|Description:||You are invited to the next Virginia Tech Carilion Research Institute Distinguished Lecture this week. Francine Benes, M.D., Ph.D. will deliver the public lecture this Thursday, Oct. 25, 2012 at 5:30 p.m. in VTC Room M106, preceded by a reception at 5 p.m. in the VTC cafe. Dr. Benes is the William P. and Henry B. Test Professor of Psychiatric Neuroscience at Harvard Medical School, the Director of the Program in Structural and Molecular Neuroscience and the Director of the Harvard Brain Tissue Resource Center at the Mclean Hospital.|
Dr. Benes received her M.D. and Ph.D. from Yale School of Medicine, did postdoctoral training at the City of Hope National Medical Center and completed a residency in psychiatry at McLean Hospital and Harvard Medical School. Dr. Benes is a member of the Institute of Medicine of the National Academies of Science. She has received Shervert S. Frazier Lifetime Achievement Award, the William Silens Lifetime Achievement Award in Mentoring from Harvard Medical School, the Kempf Award for Research Mentoring from the American Psychiatric Association, an NIH MERIT Award and the Lieber Prize for Outstanding Achievement in Schizophrenia Research from NARSAD. Dr. Benes has also served on the editorial boards or been a section editor for a range of medical and scientific journals including: Biotechniques, Schizophrenia Bulletin, Development and Psychopathology, American Journal of Psychiatry, Neuropsychopharmacology, Schizophrenia Research, Current Opinion in Psychiatry, Neuroscience.Net and Clinical Schizophrenia and Related Psychoses.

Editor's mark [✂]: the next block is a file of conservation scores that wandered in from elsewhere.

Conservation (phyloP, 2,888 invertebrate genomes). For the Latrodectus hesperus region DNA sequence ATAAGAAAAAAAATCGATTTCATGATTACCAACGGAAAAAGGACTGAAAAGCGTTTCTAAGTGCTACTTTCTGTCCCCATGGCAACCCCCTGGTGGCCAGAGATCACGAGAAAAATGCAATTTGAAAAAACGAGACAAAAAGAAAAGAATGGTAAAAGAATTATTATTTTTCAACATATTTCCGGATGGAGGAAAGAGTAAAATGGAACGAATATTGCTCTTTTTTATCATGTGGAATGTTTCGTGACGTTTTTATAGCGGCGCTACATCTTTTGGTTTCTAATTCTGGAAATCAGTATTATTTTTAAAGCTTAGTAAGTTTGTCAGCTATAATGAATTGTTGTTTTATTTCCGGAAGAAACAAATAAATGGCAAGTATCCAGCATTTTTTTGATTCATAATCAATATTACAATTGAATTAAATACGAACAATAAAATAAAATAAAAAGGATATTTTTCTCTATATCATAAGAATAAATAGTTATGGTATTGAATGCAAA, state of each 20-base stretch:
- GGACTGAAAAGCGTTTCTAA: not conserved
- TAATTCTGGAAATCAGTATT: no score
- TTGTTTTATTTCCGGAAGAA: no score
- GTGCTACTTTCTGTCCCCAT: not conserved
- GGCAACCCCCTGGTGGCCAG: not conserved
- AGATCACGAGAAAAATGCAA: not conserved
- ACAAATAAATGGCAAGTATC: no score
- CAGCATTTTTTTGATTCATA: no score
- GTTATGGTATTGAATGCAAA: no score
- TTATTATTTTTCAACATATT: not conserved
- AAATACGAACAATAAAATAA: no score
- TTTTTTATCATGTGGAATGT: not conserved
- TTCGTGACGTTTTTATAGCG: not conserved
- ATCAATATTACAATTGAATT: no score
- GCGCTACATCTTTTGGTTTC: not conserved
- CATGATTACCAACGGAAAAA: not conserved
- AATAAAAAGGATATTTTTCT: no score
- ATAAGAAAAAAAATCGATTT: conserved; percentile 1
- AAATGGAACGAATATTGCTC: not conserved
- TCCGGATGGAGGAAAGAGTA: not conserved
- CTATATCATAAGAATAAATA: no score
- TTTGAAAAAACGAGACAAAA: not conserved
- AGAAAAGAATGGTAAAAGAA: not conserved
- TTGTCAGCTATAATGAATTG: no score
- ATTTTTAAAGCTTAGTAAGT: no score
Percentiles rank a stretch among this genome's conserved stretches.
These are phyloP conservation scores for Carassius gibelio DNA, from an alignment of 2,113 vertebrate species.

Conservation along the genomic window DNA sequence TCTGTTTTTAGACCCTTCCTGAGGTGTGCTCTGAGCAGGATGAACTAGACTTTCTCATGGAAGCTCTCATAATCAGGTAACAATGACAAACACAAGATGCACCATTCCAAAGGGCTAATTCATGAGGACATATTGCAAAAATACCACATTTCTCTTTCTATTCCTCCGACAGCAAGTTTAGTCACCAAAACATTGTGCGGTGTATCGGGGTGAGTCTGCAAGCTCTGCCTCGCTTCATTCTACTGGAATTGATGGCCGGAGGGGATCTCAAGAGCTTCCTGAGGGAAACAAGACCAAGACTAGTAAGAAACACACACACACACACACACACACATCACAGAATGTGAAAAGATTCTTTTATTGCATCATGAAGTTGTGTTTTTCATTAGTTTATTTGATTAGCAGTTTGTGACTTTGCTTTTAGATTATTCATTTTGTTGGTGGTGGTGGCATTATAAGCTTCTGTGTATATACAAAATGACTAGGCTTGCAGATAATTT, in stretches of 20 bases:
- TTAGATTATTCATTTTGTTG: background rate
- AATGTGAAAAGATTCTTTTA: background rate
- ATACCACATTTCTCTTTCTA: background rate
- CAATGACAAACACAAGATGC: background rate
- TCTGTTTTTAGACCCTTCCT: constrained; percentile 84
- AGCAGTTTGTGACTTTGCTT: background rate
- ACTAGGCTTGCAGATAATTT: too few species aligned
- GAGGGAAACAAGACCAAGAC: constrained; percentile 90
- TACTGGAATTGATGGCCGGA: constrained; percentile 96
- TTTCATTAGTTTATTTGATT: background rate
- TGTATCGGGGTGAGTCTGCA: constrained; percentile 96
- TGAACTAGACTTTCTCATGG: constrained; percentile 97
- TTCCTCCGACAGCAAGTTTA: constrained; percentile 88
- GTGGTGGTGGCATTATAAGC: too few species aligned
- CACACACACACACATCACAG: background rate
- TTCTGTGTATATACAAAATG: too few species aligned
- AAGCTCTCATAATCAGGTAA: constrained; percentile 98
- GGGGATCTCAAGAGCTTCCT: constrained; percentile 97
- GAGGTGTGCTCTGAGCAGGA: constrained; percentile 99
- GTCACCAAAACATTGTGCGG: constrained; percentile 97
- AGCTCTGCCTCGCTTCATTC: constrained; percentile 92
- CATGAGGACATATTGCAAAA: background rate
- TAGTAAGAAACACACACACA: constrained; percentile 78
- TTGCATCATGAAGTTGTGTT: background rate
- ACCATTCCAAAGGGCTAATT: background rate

Dr. Benes has devoted her career to the study of how the brain's circuitry is altered in schizophrenia and bipolar disorder. She has used a combination of approaches to study the ways in which the brain's inhibitory neuron system (GABAergic interneurons) may be "mis-wired" within discrete portions of the brain's limbic lobe and developed a cellular circuitry model that postulates excessive excitatory inputs to inhibitory interneurons in schizophrenia. Although both patients with schizophrenia and bipolar disorder show dysfunction of GABAergic interneurons, each disorder shows a completely different pattern of abnormal gene expression within this network of inter-related genes. You can download a flyer with more information about this event at http://chsweb.carilion.com/jchs/documents/Benes%20Public%20Flyer.pdf.